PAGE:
Saturday, December 31, 2011

Australian Championship reaches halfway point

The organisers of the Australian Championship have generously designated January 1st a rest day in the tournament, which will allow the players to celebrate the new year without the nagging worry of a game looming the next day. If I was being very cruel, I would be disappointed that we spectators are going to miss out on what could have been a day full of booze addled blunders. But then again, a New Year's Day round would certainly have increased the chances of the junior's and teetotaller's in the tournaments.

I personally had a rest day yesterday, but I'm back to blogging again. My New Year's resolutions are to write more, and play more, and hopefully these 2 will coincide as well! As for the Championship, the 2 top seeds were able to break the deadlock and pull away slightly from the field. Top seed Zhao defeated Ly while second seed Xie defeated Wohl to put them both half a point clear of the field. Victorian GM Darryl Johansen won again, to keep himself in the hunt, while Smirnov stayed in contention with a draw against Morris.

Then came the pairing we had all been waiting for with the top board for round 5 featuring:


These 2 had a head to head in the last Championship in 2010 where they finished way clear of the rest of the field. In that Championship Zhao proved the stronger scoring a magnificent 10/11 including a win over Xie. George Xie also scored a great score of 9/11, a score that could have won him the Championships some years and left him 1.5 clear of 3rd place. This year, their meeting just before the halfway mark ended in a draw and helps build the tension of the championship with both players sitting on 4/5.

Here they are joined by Johansen who scores his third win in a row, and Smirnov. Johansen has won the Australian Championship a record 5 times and stayed in the hunt for his 6th victory by beating young FM Ikeda clinically. Smirnov also had a young challenger in FM Cheng, but the experienced IM who still represents his native Russia was too good on the day and took advantage of Cheng's adventurous play. These 4 share the lead going into the rest day, and will have to play each other in the next round.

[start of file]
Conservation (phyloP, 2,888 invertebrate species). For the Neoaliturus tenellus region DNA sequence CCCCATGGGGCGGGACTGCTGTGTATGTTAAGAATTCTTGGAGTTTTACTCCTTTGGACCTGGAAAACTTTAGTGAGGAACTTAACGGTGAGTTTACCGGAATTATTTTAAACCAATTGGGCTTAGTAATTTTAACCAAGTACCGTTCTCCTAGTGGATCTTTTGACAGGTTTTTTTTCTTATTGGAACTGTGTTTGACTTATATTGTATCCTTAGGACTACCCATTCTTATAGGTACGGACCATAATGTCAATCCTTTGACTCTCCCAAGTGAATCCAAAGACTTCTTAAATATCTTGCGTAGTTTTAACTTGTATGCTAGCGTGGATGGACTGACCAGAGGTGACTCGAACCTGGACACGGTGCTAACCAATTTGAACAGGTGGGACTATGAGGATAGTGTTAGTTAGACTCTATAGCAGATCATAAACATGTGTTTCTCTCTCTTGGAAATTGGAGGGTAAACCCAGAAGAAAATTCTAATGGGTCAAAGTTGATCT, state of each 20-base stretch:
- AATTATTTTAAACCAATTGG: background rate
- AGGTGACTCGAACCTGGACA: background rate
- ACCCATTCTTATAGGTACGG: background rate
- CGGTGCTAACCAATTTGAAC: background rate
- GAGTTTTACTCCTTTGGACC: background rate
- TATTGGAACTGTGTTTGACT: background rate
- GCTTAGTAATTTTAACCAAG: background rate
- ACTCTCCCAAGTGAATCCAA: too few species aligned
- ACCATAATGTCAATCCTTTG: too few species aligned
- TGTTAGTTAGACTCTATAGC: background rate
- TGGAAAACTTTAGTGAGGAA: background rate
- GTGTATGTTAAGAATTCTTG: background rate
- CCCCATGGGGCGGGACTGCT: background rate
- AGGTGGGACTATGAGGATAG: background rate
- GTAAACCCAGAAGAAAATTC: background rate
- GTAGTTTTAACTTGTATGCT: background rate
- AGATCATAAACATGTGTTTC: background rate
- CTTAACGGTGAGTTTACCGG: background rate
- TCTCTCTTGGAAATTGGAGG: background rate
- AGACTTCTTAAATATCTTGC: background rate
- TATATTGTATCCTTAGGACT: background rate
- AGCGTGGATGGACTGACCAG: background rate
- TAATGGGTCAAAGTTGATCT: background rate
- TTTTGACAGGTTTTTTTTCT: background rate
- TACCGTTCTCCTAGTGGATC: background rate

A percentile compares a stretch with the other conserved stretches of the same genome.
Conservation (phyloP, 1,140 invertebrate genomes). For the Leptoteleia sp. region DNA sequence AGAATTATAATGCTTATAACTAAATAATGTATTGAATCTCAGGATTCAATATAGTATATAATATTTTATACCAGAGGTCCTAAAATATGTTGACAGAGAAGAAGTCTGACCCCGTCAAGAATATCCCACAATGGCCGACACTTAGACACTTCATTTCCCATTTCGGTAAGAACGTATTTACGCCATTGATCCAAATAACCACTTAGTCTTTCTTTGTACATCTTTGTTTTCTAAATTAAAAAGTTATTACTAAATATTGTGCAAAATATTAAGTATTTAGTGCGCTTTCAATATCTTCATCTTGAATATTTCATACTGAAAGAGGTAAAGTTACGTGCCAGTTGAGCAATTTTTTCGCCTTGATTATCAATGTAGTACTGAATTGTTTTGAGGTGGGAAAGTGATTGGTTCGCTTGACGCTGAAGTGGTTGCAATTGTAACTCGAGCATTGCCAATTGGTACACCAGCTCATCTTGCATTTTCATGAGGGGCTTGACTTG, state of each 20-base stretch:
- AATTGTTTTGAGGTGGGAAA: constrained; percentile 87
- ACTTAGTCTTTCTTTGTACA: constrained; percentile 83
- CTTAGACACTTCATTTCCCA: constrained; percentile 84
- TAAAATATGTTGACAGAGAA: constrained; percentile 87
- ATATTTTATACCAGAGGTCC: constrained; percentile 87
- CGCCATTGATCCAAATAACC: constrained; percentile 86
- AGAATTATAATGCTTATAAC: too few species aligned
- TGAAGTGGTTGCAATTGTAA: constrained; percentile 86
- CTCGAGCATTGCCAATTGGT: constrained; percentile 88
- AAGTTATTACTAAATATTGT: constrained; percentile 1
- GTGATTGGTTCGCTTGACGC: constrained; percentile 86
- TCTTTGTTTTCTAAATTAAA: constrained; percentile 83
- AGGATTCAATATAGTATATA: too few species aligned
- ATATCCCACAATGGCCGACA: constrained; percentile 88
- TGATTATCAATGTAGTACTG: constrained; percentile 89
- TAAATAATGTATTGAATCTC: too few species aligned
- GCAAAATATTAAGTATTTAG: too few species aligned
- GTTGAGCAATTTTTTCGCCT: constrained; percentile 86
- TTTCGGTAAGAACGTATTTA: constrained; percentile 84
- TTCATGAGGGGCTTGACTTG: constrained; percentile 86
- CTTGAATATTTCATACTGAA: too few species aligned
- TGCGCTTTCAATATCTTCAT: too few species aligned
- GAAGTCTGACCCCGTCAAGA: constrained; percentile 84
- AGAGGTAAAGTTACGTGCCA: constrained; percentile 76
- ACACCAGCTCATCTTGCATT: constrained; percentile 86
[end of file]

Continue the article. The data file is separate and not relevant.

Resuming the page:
Round 6:

Only half a point behind is Wohl and there is then a big pack a further half a point behind, featuring almost all the young hopefuls in this years Championship: Illingworth, Morris, Ly, Solomon, Ikeda, Cheng (spot the odd man out!). Also on 3/5 are 2 local favourites, Dragicevic, and Stojic who are both keeping up with the pace. Although there are still some strong players behind these, I don't think the winners and place getters are going to come from outside this group. Not unless someone starts to really up their game in the second week. However, almost anyone in the 3/5 group and above have a chance. Zhao is obviously still the man to beat being highest rated and defending champion, but there's a lot of talent at the top of the championship!

And at the other end, I'm glad to say that everyone has at least one point. This might sound patronising, but it really isn't. I have been in the situation where I'm not playing well and every game is a tough one and I know well the feeling of relief when you finally get off the mark. Even when you are scoring, if it's not at the rate you expect, it can make you put yourself under extra pressure to win at all costs. I wonder if this was what happened to Max Illingworth in this Championship? Max is undoubtedly one of Australia's stars of the future. He has had a terrific 2011 scoring a GM norm in Budapest and working his rating to over 2400. But the start of the Championship was mediocre by his standards. in round 1 he drew with Ferozkohi, in round 2 he scored another draw with Pengyu Chen, and then in round 3 he lost to Dragicevic. I'm taking nothing away from those 3 guys, who must have been doing something right, but Max would have expected more than 1/3 against those players. In his game against Dragicevic, he built an imposing position with the black pieces, but then made an inexplicable blunder.

Max as black has a powerful, mobile, advanced centre while Dragicevic as white is waiting for black to finally make his move. Black needed a preparatory move such as 27..Rce8 and then the pawns can be pushed. However, Max played 27..Qe5? which loses a pawn to the shot 28.Nxf4! where the knight is protected by the fact that the other knight can hop to e6 with check.

Happily, Max is back on track with 2 wins pulling him up to 3/5  and poised just behind the leaders. But I wonder if he was trying too hard to win his first few games, and not just let his immense natural playing ability  just do the talking. If that is the case, he certainly wouldn't be the first player to have heaped too much pressure on his own shoulders. As a comparison, look at the most experienced player in the field, Johansen. He started with an unpretentious 14 move draw with local junior Laurence Matheson and followed that up with another draw against 2008 Champion Solomon. But since then he has gone about winning his games in whatever manner it took, and pulling himself into joint first.

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